In the middle of the political storm unleashed by Germany's unbridled immigration policies, the European Central Bank (ECB.) introduced two weeks ago an economic rationale to support an open quest of German businesses for waves of immigrant manpower.
One of the ECB's vice presidents, seconded by the president of the German central bank, emphatically argued that the euro area needed an increasing amount of labor input lest it be condemned to inescapable economic stagnation or worse.
Technically, the argument of the European central bankers is unassailable. In the five years to 2014, the euro area's average annual growth of the active civilian labor force was a dismal 0.3 percent – a sharp and unmistakable slowdown from an already weak 0.7 percent average annual growth over the previous twenty years.
The danger is clear. Such a decline in labor supply cannot be offset by capital intensive (i.e. labor saving) production processes to keep the economy growing and generating enough wealth to ensure sound public finances and the maintenance of European welfare states.
And neither can that create an economy offering full employment and an acceptable price stability.
Here again, the euro area record is quite worrying. Between 2010 and 2014, the area's growth potential (a variable approximated by the sum of growth of labor supply and productivity) was estimated at an average annual rate of 0.7 percent. That is also a huge drop from a 1.9 percent average annual growth during the previous twenty years.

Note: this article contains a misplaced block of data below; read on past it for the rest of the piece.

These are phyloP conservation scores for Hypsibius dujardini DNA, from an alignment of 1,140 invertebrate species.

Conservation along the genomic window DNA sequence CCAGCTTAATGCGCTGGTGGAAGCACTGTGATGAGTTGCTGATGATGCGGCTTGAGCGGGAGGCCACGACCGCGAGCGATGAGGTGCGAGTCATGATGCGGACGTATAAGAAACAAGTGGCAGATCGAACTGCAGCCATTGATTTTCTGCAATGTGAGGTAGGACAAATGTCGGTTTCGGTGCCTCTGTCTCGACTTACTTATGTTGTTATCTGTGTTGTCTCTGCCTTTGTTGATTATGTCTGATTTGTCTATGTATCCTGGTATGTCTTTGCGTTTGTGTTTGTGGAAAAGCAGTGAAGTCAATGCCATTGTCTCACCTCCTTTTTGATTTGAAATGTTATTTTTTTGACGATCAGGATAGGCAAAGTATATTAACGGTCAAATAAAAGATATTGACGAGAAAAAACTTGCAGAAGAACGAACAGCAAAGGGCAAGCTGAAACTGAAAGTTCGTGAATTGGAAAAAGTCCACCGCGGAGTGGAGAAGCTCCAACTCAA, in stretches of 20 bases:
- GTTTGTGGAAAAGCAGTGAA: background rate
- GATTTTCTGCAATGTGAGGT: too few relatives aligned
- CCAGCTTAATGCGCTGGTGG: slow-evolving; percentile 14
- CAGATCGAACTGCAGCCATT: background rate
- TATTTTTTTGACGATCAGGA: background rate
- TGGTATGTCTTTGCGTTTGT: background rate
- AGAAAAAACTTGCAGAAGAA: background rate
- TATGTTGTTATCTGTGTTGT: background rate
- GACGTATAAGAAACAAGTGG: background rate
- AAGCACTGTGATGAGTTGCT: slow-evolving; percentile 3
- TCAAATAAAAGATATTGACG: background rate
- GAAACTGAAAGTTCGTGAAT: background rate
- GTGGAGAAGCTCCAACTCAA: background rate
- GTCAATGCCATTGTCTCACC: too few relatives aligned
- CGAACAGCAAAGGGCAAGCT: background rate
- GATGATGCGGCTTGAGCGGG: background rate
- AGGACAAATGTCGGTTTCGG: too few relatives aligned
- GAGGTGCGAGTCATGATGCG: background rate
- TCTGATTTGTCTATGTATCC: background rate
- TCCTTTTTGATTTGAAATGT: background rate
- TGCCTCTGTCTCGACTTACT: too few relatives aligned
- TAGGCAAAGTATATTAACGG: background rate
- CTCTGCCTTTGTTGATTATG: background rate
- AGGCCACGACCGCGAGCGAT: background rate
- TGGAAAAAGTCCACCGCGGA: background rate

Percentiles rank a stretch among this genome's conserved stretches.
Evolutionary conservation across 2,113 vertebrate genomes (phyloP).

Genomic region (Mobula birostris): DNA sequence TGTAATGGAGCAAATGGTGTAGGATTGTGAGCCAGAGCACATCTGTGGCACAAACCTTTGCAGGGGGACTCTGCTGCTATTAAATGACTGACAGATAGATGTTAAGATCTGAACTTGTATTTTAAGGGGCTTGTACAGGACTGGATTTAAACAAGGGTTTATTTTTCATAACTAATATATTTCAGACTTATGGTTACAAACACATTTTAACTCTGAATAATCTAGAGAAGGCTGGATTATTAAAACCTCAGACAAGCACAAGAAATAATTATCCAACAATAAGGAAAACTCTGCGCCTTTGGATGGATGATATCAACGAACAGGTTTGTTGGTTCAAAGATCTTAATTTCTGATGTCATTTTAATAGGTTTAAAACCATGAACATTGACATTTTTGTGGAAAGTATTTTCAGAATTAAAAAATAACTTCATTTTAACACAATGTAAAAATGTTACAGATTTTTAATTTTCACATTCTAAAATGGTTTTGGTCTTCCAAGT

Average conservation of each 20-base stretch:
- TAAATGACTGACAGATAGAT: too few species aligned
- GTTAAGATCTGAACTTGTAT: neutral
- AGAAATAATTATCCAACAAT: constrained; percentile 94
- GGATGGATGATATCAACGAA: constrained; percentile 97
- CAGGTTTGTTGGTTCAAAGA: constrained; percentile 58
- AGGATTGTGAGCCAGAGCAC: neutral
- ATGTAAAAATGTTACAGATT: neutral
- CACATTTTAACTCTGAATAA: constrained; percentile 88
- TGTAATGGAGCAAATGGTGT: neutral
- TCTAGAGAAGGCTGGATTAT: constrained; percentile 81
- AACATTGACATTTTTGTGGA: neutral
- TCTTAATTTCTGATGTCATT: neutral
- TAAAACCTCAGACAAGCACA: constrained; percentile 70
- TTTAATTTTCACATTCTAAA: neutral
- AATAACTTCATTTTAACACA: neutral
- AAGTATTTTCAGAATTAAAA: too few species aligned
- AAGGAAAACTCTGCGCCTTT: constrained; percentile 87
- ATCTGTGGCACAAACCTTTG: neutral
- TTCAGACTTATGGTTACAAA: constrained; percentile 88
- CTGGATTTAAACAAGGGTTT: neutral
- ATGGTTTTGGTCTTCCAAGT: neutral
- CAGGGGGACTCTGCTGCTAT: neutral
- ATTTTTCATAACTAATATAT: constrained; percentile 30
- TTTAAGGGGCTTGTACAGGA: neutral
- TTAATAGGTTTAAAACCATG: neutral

The result is this: In the first two quarters of this year, the euro area was growing at an annual rate of 1 percent, and the unemployment rate in July was stuck at 10.9 percent – very little progress from 11.5 percent observed in the same month of last year.
Now, here is something for the Germans, the EU Commission (ominously accused by French politicians of all stripes of dancing to the German tune) and the ECB to think about.
That 10.9 percent euro area unemployment rate is telling us that there are currently 15.532 million people out of work in the 19 countries of the monetary union. Things get much worse for the 28 EU member states: 23.067 million men and women were unable to find a job in July.
Perhaps the most heart-breaking statistic is that 3.093 million young people (below the age of 25) in the euro area were out of work, with that number going up to 4.634 million in the EU as a whole. The situation is particularly sad and serious in countries of very high youth unemployment such as Greece (51.8 percent), Spain (48.6 percent) and Italy (40.5 percent).
The question is: Why aren't the German businesses tapping into this huge reservoir of readily available and educated labor force before pushing the government to open the borders and to speed up the processing of migrants from non-EU countries, arguing that they urgently need 550,000 workers to fill existing job vacancies?